Gove’s latest intrusion – I-levels

Gove’s latest intrusion – I-levels

Originally posted by Peter Inson at 09:33, June 5 2013

If the Secretary of State’s proposal for new school exams does not push teachers and parents over the edge nothing will.

For decades, both major parties have entreated us to acknowledge the importance of market forces as the way to make best use of resources, and of parental choice as a means of making the best of our schools. Yet when there is a chance of impressing voters politicians ignore their own polemic and impose monopolies of their own creating.

Let schools and parents choose whatever they can agree is best for the young people who depend upon them and for whom they are answerable in ways that no Secretary of State for Education is ever answerable. Let them use traditional O-levels which are still available, if they wish, or concoct something else which they will believe will be trusted by employers and universities. If, as some people maintain, to do so is to break the law then break the law – what is more important, our children or matters imposed by politicians so many of whom make sure that their children do not attend schools provided for other people’s children?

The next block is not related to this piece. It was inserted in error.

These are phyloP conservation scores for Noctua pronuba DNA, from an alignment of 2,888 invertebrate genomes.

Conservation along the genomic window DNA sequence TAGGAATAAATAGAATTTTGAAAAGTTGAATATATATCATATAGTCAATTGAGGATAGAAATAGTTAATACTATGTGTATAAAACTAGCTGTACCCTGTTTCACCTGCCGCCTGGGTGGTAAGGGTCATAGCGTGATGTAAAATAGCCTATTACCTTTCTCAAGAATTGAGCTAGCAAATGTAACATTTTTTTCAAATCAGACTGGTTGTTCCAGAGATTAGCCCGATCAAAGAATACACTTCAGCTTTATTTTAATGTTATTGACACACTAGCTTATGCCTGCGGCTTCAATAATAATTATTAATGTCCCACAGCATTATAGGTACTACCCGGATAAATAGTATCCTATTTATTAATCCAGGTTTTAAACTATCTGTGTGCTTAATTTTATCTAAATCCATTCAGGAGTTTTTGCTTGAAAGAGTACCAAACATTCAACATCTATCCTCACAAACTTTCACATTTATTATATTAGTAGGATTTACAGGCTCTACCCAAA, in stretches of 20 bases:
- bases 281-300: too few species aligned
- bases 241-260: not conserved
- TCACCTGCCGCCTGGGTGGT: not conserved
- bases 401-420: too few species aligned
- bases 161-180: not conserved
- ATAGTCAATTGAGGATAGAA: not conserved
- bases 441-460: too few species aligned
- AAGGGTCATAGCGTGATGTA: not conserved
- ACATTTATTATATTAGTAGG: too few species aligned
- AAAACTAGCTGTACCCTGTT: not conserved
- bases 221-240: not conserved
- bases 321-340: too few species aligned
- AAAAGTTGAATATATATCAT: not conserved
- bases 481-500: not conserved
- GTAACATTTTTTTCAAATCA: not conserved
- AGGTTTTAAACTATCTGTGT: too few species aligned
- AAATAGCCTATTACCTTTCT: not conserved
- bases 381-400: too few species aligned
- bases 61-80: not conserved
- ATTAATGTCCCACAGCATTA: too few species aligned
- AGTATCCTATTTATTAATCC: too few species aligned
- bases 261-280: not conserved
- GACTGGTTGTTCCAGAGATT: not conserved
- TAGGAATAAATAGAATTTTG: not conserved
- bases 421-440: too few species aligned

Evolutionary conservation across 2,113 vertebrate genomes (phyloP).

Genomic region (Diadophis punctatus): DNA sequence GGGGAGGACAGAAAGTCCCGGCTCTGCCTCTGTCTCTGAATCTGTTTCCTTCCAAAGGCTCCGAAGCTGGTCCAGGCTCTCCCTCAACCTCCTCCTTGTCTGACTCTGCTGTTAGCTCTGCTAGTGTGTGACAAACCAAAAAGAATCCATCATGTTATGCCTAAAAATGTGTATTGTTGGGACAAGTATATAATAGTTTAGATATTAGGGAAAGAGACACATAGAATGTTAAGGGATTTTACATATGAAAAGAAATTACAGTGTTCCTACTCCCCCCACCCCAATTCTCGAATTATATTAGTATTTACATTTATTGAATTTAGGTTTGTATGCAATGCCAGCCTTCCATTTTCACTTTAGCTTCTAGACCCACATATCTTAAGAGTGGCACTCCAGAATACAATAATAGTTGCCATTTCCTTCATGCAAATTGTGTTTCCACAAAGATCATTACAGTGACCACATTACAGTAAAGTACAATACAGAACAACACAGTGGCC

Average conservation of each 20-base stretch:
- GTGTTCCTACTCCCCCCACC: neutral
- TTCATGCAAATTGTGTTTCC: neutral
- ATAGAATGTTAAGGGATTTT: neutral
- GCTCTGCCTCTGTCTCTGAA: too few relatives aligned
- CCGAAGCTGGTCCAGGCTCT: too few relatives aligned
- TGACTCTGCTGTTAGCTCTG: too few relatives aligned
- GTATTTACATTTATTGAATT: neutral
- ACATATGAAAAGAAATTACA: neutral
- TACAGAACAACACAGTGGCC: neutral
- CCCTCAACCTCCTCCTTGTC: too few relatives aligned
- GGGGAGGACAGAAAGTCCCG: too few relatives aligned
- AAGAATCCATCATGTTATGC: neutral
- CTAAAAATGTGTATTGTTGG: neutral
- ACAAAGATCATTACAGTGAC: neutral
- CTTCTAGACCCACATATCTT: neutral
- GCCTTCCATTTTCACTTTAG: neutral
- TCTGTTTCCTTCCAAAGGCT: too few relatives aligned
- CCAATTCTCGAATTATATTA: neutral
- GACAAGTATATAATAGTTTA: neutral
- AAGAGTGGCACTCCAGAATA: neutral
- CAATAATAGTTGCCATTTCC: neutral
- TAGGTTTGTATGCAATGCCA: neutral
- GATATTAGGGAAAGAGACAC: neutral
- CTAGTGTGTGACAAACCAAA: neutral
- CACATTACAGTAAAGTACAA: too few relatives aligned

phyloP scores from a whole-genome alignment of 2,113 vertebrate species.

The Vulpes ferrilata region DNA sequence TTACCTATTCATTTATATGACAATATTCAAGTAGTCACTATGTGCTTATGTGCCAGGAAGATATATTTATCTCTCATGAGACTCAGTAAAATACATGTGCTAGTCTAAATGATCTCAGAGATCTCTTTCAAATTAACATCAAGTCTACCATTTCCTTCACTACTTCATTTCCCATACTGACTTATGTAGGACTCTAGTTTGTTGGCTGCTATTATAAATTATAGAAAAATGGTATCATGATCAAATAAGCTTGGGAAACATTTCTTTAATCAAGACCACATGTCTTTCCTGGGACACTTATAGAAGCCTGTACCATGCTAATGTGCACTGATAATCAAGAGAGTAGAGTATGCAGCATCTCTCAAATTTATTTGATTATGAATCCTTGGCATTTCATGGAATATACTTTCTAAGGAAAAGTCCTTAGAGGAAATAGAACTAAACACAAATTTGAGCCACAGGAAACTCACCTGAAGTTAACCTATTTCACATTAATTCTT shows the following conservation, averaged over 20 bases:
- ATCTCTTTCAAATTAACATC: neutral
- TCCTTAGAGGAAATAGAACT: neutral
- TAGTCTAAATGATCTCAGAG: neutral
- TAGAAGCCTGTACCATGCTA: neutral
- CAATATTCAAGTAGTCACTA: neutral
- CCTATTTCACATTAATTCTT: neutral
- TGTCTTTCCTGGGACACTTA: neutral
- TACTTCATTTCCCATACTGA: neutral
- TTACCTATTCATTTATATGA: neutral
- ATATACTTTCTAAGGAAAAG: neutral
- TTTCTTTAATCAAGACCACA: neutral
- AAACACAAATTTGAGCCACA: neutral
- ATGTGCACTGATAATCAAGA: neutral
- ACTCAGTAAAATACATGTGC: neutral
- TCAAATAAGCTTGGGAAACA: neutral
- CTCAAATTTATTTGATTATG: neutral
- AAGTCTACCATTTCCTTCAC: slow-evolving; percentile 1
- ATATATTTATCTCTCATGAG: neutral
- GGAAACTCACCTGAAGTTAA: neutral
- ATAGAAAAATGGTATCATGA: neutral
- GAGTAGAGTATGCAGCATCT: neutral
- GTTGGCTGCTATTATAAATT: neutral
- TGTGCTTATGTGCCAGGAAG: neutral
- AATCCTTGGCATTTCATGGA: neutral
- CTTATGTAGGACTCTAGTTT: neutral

In 1986 I  indicated to the exam board whose O-level papers I had marked that I had no interest in an appointment as an “enabler,” negotiating course-work grades between a group of schools and the board. I went on to mark A-level papers and then International Baccalaureate papers before writing an English language text book for the IGCSE. For several years I taught pupils from all over the world; none of them, or their parents would have given GCSE a second look. UK  parents and schools should adopt the same approach to anything emanating from Whitehall.

Mr Gove should stick to his one potential success – free schools, where parents are expected to take more responsibility and a greater interest in their children’s upbringing. When he strays from that pathway to educational virtue, parents and teachers should ensure that his platitudes encounter deaf ears and cussed opposition

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